THE Senate will probe coronavirus deaths at the country’s national penitentiary in Muntinlupa City after nine drug lords reportedly died.

“I filed a resolution to investigate the deaths at the National Bilibid Prison (NBP),” President Vicente C. Sotto III told reporters via teleconference on Monday. “There are too many unanswered questions.”“Why are there no autopsies? Were relatives informed? Why was the Department of Justice not informed?” Mr. Sotto asked.

Mr. Sotto sought the probe under Senate Resolution 468 after nine high-profile inmates died, including drug convict Jaybee Sebastian who was involved in the drug trafficking case against Senator Leila M. de Lima.

Bureau of Corrections Chief Gerald Bantag confirmed the deaths, but refused to identify the inmates who died of the coronavirus, citing the Data Privacy Act. Twenty-one prisoners out of 339 confirmed cases have died.

“Due to unclear, inaccurate and unverified reports, speculations are now being made as to whether or not these NBP inmates actually died due to COVID-19,” according to a copy of the resolution.

Meanwhile, Senator Franklin M. Drilon slammed prison officials for invoking the Data Privacy Act, arguing that information on the death of any person is public.

“Disclosing information about a prisoner’s death is not protected information under the Data privacy law,” he said in a statement. “The fact that a person is dead is not contemplated by the law.” He also said the lack of transparency could be abused to fake deaths.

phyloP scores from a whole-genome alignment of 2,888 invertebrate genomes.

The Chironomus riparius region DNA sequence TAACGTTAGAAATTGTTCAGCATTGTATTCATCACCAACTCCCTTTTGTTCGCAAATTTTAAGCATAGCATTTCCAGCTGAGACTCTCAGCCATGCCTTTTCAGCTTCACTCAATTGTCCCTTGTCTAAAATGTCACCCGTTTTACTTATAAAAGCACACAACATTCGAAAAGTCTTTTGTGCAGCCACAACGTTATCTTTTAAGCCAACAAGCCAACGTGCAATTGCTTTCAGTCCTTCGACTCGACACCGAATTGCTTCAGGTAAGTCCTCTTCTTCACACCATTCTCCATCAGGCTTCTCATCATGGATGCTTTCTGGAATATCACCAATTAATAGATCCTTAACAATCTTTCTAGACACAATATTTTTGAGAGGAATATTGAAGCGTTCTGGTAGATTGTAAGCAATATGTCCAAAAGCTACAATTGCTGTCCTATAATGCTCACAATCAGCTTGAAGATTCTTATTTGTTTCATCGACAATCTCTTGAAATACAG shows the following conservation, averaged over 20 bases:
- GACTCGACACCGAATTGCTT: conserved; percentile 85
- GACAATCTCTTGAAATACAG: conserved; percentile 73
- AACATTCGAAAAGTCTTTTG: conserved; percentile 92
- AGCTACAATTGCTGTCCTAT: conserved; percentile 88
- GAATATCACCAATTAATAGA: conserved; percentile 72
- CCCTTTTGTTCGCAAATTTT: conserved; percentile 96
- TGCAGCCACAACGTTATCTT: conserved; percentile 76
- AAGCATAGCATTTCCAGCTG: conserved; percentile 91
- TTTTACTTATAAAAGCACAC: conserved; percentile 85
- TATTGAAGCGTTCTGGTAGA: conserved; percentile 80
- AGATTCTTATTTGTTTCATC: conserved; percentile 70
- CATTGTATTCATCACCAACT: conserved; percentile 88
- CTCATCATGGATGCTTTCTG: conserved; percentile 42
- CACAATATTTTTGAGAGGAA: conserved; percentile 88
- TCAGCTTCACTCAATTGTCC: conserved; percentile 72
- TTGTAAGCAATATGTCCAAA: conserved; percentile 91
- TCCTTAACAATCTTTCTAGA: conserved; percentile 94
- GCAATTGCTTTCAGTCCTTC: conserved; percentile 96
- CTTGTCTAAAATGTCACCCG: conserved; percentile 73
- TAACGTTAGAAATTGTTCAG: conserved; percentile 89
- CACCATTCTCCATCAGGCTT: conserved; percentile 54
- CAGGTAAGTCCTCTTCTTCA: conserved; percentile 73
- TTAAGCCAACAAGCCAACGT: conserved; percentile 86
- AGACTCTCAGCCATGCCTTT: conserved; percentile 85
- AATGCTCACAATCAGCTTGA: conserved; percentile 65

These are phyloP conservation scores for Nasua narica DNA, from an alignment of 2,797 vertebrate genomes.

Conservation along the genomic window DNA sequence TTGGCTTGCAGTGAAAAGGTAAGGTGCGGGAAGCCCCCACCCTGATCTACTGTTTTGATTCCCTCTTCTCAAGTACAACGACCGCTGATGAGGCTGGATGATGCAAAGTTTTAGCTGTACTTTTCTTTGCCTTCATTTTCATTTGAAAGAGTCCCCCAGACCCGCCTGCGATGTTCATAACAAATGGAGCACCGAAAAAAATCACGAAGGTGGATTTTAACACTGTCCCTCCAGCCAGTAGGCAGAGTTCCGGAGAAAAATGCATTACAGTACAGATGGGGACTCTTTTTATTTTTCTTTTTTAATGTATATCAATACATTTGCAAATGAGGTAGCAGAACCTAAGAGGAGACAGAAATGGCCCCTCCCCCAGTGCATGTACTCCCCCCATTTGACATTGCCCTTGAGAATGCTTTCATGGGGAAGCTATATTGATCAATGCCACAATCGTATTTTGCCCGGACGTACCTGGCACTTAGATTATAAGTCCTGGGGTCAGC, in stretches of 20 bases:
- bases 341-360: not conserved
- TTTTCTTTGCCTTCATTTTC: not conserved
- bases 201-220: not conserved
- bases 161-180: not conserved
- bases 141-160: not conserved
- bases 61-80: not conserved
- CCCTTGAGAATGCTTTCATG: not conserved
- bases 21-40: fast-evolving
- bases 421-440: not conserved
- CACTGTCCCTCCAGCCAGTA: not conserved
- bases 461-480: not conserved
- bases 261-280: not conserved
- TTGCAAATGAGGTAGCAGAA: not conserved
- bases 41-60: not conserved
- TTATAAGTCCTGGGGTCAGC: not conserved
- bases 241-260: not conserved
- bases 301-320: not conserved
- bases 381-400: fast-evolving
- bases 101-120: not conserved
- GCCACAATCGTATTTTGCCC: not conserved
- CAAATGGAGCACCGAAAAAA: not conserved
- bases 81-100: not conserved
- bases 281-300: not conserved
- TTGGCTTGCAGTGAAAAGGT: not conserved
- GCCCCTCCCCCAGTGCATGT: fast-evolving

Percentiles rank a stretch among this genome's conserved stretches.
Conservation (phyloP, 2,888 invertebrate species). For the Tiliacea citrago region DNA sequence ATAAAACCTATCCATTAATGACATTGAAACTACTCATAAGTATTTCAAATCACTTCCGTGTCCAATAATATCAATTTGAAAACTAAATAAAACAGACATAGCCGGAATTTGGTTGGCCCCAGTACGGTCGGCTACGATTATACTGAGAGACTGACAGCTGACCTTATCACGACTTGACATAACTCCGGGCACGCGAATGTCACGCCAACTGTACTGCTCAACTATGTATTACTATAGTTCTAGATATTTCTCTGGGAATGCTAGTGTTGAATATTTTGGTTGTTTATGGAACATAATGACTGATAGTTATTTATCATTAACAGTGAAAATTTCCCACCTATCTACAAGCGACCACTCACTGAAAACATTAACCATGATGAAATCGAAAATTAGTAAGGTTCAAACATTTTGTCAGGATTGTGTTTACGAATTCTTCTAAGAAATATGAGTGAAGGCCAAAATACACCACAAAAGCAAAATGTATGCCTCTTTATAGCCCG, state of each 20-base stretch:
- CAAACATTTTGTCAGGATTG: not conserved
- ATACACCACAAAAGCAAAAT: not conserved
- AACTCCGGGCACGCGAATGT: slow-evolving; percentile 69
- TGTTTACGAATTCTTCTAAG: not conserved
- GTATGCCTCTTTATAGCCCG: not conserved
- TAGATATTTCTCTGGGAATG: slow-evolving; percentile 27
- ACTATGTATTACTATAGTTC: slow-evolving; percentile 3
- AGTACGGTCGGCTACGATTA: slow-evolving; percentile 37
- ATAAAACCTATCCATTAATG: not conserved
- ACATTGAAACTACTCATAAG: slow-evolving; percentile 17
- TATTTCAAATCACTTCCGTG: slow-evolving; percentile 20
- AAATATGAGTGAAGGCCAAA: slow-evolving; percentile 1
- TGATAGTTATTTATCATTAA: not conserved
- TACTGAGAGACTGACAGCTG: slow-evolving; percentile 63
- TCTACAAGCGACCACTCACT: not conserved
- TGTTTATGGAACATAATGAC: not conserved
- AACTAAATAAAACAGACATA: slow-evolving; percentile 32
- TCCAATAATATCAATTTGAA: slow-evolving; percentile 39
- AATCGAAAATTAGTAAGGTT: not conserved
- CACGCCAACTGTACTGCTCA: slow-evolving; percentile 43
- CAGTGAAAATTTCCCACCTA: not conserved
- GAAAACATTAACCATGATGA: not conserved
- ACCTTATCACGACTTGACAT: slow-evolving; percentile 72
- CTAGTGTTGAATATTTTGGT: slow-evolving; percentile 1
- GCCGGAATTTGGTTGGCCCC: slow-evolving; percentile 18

“It is dangerous and it is prone to different kinds of abuses,” Mr. Drilon said. “I am afraid it can be used to make prisoners disappear, cover up extrajudicial killings and even to fake death,” he said.

With 215,000 prisoners nationwide, Philippine jails and prisons are overfilled more than five times their official capacity, making it the most overcrowded prison system in the world, according to the World Prison Brief (WPB), a database kept by the Institute for Crime & Justice Policy Research at the University of London.

As of 2017, the Philippines had 933 jails — seven national prisons and 926 city, district, municipal and provincial jails, which are not enough to contain inmates, three-quarters of whom are at the pre-trial stage, WPB said on its website.

Many jails in the Philippines fail to meet the minimum United Nations standards given inadequate food, poor nutrition and unsanitary conditions.

New York-based Human Rights Watch has urged the government of President Rodrigo R. Duterte to act fast and release some detainees to prevent a major health catastrophe.

Justice Secretary Menardo I. Guevarra on Monday said he would order the National Bureau of Investigation to conduct its own probe. — Charmaine A. Tadalan and Vann Marlo M. Villegas